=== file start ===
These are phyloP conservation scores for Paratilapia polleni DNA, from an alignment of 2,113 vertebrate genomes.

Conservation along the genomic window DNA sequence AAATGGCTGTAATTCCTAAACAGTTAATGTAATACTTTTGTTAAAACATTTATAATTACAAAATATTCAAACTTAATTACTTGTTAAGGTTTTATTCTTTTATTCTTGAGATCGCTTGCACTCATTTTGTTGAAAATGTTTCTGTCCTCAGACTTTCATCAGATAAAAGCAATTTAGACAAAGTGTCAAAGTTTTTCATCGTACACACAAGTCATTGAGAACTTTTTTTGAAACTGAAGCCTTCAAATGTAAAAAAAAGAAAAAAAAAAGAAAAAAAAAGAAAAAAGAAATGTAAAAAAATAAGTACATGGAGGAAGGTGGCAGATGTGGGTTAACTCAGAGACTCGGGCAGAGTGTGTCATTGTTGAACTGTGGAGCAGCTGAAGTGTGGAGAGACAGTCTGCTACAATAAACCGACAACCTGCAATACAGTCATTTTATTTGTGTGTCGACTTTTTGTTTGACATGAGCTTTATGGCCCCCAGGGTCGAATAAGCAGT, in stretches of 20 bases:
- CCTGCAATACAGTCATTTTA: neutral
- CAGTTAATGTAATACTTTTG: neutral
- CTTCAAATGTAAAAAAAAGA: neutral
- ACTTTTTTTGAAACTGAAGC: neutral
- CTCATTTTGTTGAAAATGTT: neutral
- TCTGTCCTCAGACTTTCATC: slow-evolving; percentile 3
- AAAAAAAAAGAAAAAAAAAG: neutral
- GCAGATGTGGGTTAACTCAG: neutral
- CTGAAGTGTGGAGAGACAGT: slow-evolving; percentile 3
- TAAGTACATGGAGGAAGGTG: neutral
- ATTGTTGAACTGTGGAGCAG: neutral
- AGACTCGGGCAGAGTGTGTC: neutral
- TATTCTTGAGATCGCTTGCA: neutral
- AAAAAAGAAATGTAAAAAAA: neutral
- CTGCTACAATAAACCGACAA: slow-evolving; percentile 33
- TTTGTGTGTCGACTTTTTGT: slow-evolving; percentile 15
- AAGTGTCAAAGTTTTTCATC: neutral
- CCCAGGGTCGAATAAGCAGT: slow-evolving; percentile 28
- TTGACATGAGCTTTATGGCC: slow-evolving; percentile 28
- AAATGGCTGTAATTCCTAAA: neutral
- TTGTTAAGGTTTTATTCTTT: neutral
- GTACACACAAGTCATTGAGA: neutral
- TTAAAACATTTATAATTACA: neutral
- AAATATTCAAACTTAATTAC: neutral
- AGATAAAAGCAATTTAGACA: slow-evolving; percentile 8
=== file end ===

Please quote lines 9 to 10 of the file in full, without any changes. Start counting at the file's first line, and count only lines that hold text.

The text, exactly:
- AAAAAAAAAGAAAAAAAAAG: neutral
- GCAGATGTGGGTTAACTCAG: neutral